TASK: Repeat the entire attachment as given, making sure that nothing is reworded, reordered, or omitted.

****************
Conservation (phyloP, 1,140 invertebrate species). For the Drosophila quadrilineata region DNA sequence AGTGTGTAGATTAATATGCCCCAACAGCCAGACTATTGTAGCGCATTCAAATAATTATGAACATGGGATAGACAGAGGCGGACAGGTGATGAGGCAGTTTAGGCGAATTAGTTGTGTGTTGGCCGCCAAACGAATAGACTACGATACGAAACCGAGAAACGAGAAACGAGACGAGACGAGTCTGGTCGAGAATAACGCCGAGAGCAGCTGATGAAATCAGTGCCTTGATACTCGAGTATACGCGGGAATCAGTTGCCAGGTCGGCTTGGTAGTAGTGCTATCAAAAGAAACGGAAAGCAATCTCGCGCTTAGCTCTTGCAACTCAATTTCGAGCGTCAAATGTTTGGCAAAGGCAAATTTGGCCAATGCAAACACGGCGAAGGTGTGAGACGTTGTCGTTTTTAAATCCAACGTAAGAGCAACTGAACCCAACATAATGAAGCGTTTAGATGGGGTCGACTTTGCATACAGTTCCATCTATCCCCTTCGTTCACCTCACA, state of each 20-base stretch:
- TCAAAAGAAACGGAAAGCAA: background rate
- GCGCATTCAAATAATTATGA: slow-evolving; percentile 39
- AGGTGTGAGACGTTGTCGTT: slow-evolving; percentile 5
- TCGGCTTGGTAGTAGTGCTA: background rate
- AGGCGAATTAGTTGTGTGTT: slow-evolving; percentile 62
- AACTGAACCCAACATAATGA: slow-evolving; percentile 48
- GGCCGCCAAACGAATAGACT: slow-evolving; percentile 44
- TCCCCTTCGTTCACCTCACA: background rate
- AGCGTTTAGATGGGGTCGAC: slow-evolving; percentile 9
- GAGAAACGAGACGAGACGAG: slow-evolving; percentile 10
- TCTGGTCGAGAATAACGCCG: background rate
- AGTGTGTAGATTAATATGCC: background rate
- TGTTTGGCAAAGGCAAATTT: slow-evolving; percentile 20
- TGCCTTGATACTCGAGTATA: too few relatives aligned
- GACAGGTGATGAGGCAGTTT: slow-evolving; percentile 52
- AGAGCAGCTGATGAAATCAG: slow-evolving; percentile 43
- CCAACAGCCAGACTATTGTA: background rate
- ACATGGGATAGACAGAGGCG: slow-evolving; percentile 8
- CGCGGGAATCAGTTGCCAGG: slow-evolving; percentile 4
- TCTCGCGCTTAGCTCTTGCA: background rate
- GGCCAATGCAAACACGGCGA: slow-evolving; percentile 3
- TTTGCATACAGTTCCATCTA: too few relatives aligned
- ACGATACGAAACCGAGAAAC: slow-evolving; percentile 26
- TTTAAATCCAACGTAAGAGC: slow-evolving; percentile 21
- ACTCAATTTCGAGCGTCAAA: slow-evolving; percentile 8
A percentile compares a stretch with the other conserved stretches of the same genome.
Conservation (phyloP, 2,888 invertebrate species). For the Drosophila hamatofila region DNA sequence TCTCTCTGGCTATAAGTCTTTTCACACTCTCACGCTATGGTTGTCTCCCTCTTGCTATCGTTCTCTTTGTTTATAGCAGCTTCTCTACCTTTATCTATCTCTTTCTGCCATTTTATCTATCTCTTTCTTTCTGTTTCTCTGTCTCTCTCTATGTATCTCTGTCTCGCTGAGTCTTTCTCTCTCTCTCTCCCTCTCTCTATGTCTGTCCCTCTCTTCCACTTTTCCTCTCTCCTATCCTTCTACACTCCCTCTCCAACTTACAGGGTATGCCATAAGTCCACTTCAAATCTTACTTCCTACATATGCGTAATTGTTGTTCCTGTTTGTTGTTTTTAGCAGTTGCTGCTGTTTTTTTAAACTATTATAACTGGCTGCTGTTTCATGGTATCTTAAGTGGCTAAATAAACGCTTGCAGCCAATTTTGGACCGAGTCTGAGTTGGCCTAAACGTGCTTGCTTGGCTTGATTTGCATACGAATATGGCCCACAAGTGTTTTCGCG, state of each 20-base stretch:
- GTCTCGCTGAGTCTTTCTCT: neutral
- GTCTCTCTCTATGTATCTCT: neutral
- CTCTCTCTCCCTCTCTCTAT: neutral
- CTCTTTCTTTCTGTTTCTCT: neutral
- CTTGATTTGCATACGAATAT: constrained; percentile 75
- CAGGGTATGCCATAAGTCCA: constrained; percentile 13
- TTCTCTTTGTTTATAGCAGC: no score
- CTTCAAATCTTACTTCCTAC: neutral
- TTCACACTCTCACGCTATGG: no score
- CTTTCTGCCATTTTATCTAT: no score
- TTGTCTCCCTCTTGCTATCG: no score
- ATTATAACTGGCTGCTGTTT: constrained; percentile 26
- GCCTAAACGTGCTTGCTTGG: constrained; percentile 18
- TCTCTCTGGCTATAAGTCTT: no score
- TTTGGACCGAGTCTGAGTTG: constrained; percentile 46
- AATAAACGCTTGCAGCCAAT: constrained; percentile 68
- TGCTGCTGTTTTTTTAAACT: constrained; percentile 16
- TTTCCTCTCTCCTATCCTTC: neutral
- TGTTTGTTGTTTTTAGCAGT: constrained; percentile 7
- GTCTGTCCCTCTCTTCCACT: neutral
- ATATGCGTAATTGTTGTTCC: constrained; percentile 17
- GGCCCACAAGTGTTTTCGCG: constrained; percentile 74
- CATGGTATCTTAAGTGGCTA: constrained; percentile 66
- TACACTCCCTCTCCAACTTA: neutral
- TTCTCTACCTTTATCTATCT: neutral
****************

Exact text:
Conservation (phyloP, 1,140 invertebrate species). For the Drosophila quadrilineata region DNA sequence AGTGTGTAGATTAATATGCCCCAACAGCCAGACTATTGTAGCGCATTCAAATAATTATGAACATGGGATAGACAGAGGCGGACAGGTGATGAGGCAGTTTAGGCGAATTAGTTGTGTGTTGGCCGCCAAACGAATAGACTACGATACGAAACCGAGAAACGAGAAACGAGACGAGACGAGTCTGGTCGAGAATAACGCCGAGAGCAGCTGATGAAATCAGTGCCTTGATACTCGAGTATACGCGGGAATCAGTTGCCAGGTCGGCTTGGTAGTAGTGCTATCAAAAGAAACGGAAAGCAATCTCGCGCTTAGCTCTTGCAACTCAATTTCGAGCGTCAAATGTTTGGCAAAGGCAAATTTGGCCAATGCAAACACGGCGAAGGTGTGAGACGTTGTCGTTTTTAAATCCAACGTAAGAGCAACTGAACCCAACATAATGAAGCGTTTAGATGGGGTCGACTTTGCATACAGTTCCATCTATCCCCTTCGTTCACCTCACA, state of each 20-base stretch:
- TCAAAAGAAACGGAAAGCAA: background rate
- GCGCATTCAAATAATTATGA: slow-evolving; percentile 39
- AGGTGTGAGACGTTGTCGTT: slow-evolving; percentile 5
- TCGGCTTGGTAGTAGTGCTA: background rate
- AGGCGAATTAGTTGTGTGTT: slow-evolving; percentile 62
- AACTGAACCCAACATAATGA: slow-evolving; percentile 48
- GGCCGCCAAACGAATAGACT: slow-evolving; percentile 44
- TCCCCTTCGTTCACCTCACA: background rate
- AGCGTTTAGATGGGGTCGAC: slow-evolving; percentile 9
- GAGAAACGAGACGAGACGAG: slow-evolving; percentile 10
- TCTGGTCGAGAATAACGCCG: background rate
- AGTGTGTAGATTAATATGCC: background rate
- TGTTTGGCAAAGGCAAATTT: slow-evolving; percentile 20
- TGCCTTGATACTCGAGTATA: too few relatives aligned
- GACAGGTGATGAGGCAGTTT: slow-evolving; percentile 52
- AGAGCAGCTGATGAAATCAG: slow-evolving; percentile 43
- CCAACAGCCAGACTATTGTA: background rate
- ACATGGGATAGACAGAGGCG: slow-evolving; percentile 8
- CGCGGGAATCAGTTGCCAGG: slow-evolving; percentile 4
- TCTCGCGCTTAGCTCTTGCA: background rate
- GGCCAATGCAAACACGGCGA: slow-evolving; percentile 3
- TTTGCATACAGTTCCATCTA: too few relatives aligned
- ACGATACGAAACCGAGAAAC: slow-evolving; percentile 26
- TTTAAATCCAACGTAAGAGC: slow-evolving; percentile 21
- ACTCAATTTCGAGCGTCAAA: slow-evolving; percentile 8
A percentile compares a stretch with the other conserved stretches of the same genome.
Conservation (phyloP, 2,888 invertebrate species). For the Drosophila hamatofila region DNA sequence TCTCTCTGGCTATAAGTCTTTTCACACTCTCACGCTATGGTTGTCTCCCTCTTGCTATCGTTCTCTTTGTTTATAGCAGCTTCTCTACCTTTATCTATCTCTTTCTGCCATTTTATCTATCTCTTTCTTTCTGTTTCTCTGTCTCTCTCTATGTATCTCTGTCTCGCTGAGTCTTTCTCTCTCTCTCTCCCTCTCTCTATGTCTGTCCCTCTCTTCCACTTTTCCTCTCTCCTATCCTTCTACACTCCCTCTCCAACTTACAGGGTATGCCATAAGTCCACTTCAAATCTTACTTCCTACATATGCGTAATTGTTGTTCCTGTTTGTTGTTTTTAGCAGTTGCTGCTGTTTTTTTAAACTATTATAACTGGCTGCTGTTTCATGGTATCTTAAGTGGCTAAATAAACGCTTGCAGCCAATTTTGGACCGAGTCTGAGTTGGCCTAAACGTGCTTGCTTGGCTTGATTTGCATACGAATATGGCCCACAAGTGTTTTCGCG, state of each 20-base stretch:
- GTCTCGCTGAGTCTTTCTCT: neutral
- GTCTCTCTCTATGTATCTCT: neutral
- CTCTCTCTCCCTCTCTCTAT: neutral
- CTCTTTCTTTCTGTTTCTCT: neutral
- CTTGATTTGCATACGAATAT: constrained; percentile 75
- CAGGGTATGCCATAAGTCCA: constrained; percentile 13
- TTCTCTTTGTTTATAGCAGC: no score
- CTTCAAATCTTACTTCCTAC: neutral
- TTCACACTCTCACGCTATGG: no score
- CTTTCTGCCATTTTATCTAT: no score
- TTGTCTCCCTCTTGCTATCG: no score
- ATTATAACTGGCTGCTGTTT: constrained; percentile 26
- GCCTAAACGTGCTTGCTTGG: constrained; percentile 18
- TCTCTCTGGCTATAAGTCTT: no score
- TTTGGACCGAGTCTGAGTTG: constrained; percentile 46
- AATAAACGCTTGCAGCCAAT: constrained; percentile 68
- TGCTGCTGTTTTTTTAAACT: constrained; percentile 16
- TTTCCTCTCTCCTATCCTTC: neutral
- TGTTTGTTGTTTTTAGCAGT: constrained; percentile 7
- GTCTGTCCCTCTCTTCCACT: neutral
- ATATGCGTAATTGTTGTTCC: constrained; percentile 17
- GGCCCACAAGTGTTTTCGCG: constrained; percentile 74
- CATGGTATCTTAAGTGGCTA: constrained; percentile 66
- TACACTCCCTCTCCAACTTA: neutral
- TTCTCTACCTTTATCTATCT: neutral